1 February 2019 - CABI scientist Dr Philip Weyl has warned that a dangerous waterweed spreading across Southern Africa could have 'devastating' repurcussions on ecosystem functioning and utlization as well as life-supporting services such as fishing.
Dr Weyl, a Research Scientist in Weed Biological Control, told SciDev.Net that the Limnobium laevigatum, or South American sponge plant, should not be underestimated because it has fast growth rate and an incredible ability to disperse.
In a report, written by Baraka Rateng’, the South American sponge plant is explained as floating on water bodies with the potential to invade other plants and decrease biodiversity.
Non-native plants or animals — also called invasive alien species — could threaten livelihoods of smallholders. For example, a study that assessed the economic impact of five invasive species on livelihoods of smallholders in six African countries including Malawi and Tanzania estimated that they could lead to combined annual economic losses of about US$1 billion.
“The repercussions are likely to be devastating. Any aquatic plant that completely covers the surface of a water body is likely to have severe impacts on ecosystem functioning and utilisation,” Dr Weyl said.
Dr Weyl added that the South American sponge plant is a dangerous weed that needs not be underestimated because it has fast growth rate and an incredible ability to disperse.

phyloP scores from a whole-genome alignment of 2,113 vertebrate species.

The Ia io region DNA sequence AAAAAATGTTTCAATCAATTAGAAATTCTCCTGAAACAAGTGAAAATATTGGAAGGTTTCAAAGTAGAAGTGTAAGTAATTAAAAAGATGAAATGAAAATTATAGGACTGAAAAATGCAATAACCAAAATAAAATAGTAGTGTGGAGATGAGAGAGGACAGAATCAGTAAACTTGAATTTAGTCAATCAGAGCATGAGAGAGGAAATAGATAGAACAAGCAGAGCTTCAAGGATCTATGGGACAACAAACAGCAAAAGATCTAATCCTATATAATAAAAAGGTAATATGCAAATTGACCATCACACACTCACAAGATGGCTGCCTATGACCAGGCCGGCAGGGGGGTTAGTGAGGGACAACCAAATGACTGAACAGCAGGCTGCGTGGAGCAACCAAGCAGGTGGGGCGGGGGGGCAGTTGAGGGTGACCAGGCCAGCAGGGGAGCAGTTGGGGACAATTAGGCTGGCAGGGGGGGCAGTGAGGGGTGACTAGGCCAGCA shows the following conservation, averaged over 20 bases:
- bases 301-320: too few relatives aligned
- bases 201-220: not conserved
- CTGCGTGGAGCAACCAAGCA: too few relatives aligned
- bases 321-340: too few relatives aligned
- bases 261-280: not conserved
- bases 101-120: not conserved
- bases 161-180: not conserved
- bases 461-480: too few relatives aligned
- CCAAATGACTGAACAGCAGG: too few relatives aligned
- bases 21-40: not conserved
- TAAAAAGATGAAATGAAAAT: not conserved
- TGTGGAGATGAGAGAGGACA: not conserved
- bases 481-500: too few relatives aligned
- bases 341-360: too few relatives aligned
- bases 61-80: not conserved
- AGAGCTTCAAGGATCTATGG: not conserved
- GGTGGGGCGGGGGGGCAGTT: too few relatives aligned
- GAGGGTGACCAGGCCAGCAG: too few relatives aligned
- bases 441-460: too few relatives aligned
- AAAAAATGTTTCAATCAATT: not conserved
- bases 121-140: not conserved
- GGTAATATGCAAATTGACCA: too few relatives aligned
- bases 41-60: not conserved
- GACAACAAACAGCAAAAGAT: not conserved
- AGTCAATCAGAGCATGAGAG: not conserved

According to Dr Weyl, in Sub-Saharan Africa, the sponge plant was first detected in Zimbabwe in early 2000s but has since moved into Lake Kariba along the border between Zambia and Zimbabwe, and the Zambezi, Africa’s fourth longest river, which is found in countries such as Angola, Botswana, Namibia, Zambia and Zimbabwe.
He added that there is currently no biological control programme anywhere in the world for the South American sponge plant.
Read the full story 'Dangerous waterweed spreading in Southern Africa' , originally published on SciDev.Net on 30 January 2019.
Find our more about Dr Philip Weyl including his work on other invasive weeds such as Russian Olive and Dyer's woad.
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Photo shows top view of Limnobium laevigatum Copyright: Wikimedia Commons.
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